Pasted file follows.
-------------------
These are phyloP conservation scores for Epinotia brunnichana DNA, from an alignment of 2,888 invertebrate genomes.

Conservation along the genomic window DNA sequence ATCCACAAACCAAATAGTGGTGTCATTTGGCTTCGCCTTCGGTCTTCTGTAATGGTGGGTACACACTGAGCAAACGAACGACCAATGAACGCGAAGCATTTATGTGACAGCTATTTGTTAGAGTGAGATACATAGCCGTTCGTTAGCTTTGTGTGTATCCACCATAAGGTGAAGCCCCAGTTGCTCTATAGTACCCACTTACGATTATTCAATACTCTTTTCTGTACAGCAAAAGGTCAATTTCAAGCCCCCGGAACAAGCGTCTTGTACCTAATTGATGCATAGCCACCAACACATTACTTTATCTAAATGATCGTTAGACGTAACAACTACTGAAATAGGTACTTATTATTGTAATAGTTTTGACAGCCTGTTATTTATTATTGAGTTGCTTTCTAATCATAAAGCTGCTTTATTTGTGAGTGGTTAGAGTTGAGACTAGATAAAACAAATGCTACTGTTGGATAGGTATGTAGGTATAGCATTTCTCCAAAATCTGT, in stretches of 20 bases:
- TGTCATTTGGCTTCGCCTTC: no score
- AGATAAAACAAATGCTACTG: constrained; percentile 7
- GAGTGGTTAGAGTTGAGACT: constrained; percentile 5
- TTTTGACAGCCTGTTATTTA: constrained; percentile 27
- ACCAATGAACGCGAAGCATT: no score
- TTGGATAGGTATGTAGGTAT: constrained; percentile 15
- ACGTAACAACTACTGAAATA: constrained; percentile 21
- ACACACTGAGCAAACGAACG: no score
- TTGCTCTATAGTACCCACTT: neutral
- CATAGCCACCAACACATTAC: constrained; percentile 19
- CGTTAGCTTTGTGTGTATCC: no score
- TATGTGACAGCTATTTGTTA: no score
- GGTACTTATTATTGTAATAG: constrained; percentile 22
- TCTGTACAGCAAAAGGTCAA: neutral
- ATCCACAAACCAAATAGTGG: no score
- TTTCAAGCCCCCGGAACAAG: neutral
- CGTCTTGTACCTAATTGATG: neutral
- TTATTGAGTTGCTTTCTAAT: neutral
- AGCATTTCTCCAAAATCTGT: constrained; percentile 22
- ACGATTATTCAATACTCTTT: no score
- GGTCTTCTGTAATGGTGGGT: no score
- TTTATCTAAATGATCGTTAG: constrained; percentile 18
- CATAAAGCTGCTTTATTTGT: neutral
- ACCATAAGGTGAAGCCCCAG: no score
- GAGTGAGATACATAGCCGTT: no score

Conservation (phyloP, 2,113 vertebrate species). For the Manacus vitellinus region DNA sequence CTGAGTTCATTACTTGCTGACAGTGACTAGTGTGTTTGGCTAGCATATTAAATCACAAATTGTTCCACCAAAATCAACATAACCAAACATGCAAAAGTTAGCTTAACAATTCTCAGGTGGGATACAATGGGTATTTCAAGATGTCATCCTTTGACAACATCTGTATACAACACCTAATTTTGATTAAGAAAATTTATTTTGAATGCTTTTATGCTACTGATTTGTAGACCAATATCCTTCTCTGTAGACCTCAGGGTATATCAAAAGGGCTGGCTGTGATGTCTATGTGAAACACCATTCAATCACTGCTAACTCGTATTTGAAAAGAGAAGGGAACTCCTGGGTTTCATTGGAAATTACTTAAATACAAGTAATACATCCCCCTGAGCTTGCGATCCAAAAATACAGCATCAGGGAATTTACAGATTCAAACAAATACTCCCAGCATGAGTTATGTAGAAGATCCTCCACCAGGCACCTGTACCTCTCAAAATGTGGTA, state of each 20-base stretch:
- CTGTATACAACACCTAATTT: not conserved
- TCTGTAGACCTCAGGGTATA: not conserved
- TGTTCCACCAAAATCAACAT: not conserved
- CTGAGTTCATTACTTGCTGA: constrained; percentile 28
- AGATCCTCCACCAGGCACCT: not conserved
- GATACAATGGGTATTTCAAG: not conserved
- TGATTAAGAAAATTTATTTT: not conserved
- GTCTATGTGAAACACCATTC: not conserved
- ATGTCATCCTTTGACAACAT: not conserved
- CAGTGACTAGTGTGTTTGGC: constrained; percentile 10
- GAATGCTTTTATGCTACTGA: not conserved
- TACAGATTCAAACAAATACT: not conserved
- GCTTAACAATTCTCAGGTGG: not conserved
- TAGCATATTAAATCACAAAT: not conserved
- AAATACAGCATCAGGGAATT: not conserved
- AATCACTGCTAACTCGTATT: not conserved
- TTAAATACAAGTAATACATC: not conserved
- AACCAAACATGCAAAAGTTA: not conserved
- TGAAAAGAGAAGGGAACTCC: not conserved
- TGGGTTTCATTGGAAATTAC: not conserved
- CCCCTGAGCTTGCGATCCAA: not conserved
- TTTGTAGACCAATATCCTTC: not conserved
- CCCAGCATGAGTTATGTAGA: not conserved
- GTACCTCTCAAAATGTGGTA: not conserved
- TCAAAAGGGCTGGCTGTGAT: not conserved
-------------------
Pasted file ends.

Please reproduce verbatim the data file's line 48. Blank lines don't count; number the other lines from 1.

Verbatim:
- TGGGTTTCATTGGAAATTAC: not conserved